- Client: NHS
- Lead Contractor: Laing O’Rourke
- BIM Tools: Bentley AECOsim Building Designer
Rogers Stirk Harbour + Partners (RSHP) and Laing O’Rourke’s 14-storey cancer care centre at Guy’s Hospital, which topped out earlier this week, has been the catalyst for the architect adopting BIM across the practice.
Although the firm had been designing with BIM authoring tools before winning this project (the Leadenhall Building, commonly known as the Cheesegrater benefited from BIM tools and processes to various extents), Guy’s was RSHP’s first project produced at a BIM Level 2.
The 20,000m² building, at the hospital’s London Bridge site, is made up of a number of “villages”, each relating to a particular patient need – chemotherapy, radiotherapy or the one-stop clinic – stacked above a double-height welcome area at the base of the building.
As the £160m project is NHS funded it was written into the construction contract that the hospital would be delivered in BIM Level 2, with much of the contract shaped from PAS1192 guidelines.
Willem Kok, head of IT & BIM at RSHP, explains that the project has changed the way the practice works for the better. “We took the project on in 2011 and it’s been a cultural shift for the practice,” he says. “Overall, all aspects of our design and documentation have benefited from BIM,” he continues, which is why BIM is now being embraced at the practice.
All parts of the hospital were designed in 3D
Design-wise the project BIM model allowed RSHP to explore the building in greater detail as all parts of the hospital were designed in 3D, whereas traditionally the architects would often hone in on details through 2D drawings.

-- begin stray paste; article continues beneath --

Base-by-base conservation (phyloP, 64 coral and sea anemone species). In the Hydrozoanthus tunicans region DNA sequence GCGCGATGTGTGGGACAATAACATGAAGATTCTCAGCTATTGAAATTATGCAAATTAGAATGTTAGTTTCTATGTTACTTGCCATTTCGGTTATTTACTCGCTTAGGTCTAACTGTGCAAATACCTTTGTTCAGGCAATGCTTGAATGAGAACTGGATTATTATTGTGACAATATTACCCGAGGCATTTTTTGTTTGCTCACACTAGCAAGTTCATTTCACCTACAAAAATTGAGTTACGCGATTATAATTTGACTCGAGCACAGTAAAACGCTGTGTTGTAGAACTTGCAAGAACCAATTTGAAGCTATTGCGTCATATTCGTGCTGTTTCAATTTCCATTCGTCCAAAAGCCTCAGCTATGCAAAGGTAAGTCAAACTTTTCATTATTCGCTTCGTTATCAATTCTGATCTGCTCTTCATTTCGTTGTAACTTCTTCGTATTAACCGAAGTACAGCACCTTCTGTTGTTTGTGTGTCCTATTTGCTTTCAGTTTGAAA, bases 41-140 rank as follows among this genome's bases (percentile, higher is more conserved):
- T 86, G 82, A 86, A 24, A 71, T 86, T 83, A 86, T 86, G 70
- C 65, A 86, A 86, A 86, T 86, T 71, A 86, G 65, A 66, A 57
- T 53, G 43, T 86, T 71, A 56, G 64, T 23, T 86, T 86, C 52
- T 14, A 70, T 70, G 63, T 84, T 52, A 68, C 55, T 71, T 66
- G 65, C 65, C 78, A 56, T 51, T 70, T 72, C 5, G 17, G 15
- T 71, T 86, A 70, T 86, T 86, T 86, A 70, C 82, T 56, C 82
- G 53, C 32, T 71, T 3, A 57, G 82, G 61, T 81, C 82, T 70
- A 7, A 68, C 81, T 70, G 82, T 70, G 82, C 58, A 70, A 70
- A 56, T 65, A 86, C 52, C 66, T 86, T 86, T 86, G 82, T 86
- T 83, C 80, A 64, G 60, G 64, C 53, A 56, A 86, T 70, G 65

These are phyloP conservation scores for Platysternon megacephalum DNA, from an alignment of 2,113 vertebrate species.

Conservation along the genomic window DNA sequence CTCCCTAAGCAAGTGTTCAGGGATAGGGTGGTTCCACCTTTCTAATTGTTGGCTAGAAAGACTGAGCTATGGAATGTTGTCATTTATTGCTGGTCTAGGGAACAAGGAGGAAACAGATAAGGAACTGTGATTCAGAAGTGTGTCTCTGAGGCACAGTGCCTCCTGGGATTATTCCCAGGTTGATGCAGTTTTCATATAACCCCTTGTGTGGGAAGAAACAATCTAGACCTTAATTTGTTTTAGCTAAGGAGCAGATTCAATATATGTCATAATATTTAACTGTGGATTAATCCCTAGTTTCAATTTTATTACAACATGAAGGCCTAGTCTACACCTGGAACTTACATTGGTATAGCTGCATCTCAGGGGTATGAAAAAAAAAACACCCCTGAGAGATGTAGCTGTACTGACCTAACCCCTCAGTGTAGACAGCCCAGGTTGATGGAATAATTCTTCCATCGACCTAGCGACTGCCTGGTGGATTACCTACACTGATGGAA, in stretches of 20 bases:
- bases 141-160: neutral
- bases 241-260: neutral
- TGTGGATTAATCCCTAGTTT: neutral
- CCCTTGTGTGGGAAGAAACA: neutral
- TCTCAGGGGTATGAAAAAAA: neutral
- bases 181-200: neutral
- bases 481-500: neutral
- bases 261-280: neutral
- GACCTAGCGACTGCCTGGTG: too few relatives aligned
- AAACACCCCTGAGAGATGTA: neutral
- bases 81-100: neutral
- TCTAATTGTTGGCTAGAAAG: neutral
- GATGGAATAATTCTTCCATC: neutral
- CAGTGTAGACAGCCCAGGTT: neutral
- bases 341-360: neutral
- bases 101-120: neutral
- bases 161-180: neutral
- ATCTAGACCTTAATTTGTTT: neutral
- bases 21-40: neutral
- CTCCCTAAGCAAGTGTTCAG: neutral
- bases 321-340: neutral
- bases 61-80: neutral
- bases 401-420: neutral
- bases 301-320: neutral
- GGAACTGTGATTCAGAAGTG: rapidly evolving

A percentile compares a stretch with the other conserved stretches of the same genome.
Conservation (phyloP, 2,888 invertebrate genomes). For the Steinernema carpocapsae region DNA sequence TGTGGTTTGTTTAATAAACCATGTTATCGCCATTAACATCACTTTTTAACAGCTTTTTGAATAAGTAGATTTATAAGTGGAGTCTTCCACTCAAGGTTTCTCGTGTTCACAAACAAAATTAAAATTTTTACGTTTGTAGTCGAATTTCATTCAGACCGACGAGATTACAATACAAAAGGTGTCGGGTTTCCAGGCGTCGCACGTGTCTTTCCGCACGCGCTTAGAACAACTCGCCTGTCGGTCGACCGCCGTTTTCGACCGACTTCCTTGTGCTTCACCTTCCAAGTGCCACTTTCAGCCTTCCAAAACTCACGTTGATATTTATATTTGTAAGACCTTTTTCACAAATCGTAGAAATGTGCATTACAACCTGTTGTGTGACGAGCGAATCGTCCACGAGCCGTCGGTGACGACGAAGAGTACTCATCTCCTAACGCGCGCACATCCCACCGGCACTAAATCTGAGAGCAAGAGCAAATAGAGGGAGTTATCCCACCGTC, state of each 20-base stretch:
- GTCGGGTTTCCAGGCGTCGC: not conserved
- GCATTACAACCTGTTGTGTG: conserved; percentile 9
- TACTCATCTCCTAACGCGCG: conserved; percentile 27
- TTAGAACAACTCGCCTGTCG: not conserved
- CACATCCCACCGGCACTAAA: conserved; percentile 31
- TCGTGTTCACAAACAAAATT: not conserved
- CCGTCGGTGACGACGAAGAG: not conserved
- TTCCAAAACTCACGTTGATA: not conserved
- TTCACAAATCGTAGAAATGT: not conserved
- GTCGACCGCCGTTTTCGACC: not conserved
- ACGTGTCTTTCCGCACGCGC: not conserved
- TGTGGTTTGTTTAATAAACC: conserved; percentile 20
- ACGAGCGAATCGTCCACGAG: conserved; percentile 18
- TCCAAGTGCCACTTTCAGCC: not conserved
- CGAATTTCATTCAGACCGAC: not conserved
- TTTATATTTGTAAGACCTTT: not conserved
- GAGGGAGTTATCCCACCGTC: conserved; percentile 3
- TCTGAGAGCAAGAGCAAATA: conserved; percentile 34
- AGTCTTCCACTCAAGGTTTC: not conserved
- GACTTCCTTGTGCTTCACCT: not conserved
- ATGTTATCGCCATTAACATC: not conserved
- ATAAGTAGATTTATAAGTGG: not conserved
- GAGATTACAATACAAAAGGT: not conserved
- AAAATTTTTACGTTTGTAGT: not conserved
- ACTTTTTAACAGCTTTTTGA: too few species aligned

Using lean modelling techniques in Bentley AECOsim Building Designer, the architect developed the BIM at a level of detail to facilitate 1:10-1:20 scale drawings. The model was taken out to tender by the main contractor, Laing O’Rourke, and passed to its in-house fabrication facility in Worksop and other fabricators.
For RSHP a key factor to consider was how much embedded information to incorporate into the model and key to this was the question: “Who will use the model and for what purpose?”
To avoid unnecessary work RSHP did not want to model elements or add information that would not be used, as although Laing O’Rourke utilises BIM, there is no guarantee that all other parties in the supply chain will.
Many of the subcontractors and trades still required 2D drawings to tender, however, this is something that RSHP would like to see change. “As a practice we would like to be in a place where we avoid producing 2D drawings for tender and coordination purposes as much as possible,” says Kok. “When you collaborate with parties who can’t use BIM it is frustrating as they cannot coordinate using the same project information model as everyone else and this affects the overall programme,” he continues.
Guy’s was the foundation for Level 2 BIM adoption in RSHP
Evaluating the project as it is drawing to a close, Kok is extremely keen to establish which parties engaged in BIM to gain an understanding of how BIM data was actually used so that the company can better tailor its future designs and processes.
Not only was the project a cultural shift for the practice, a technical shift was also required as initially the architectural team needed to be trained to work at BIM Level 2. Of course, this came at a cost, but one that Kok believes will provide long-term benefits to the practice. “We have probably broken even compared to a traditional design method, due to the investment needed to train a team who were new to BIM at the time. However, these people are now an asset and our BIM processes well established, so in the long term it saves the practice money.”
“Guy’s was the foundation for Level 2 BIM adoption in the practice. It has allowed me to demonstrate the need for expanding our specialist BIM team and BIM training programme and we are now working on several other BIM Level 2 projects,” Kok concludes.
RSHP believes that this project has demonstrated that BIM can leverage imagination by capturing its architects’ design intent effectively while meeting its clients’ expectations through better coordination and documentation to deliver high performance buildings.
The Cancer Care Centre opens to patients in 2016.
When you collaborate with parties who can’t use BIM it is frustrating as they cannot coordinate using the same project information model as everyone else and this affects the overall programme.– Willem Kok, head of IT & BIM, RSHP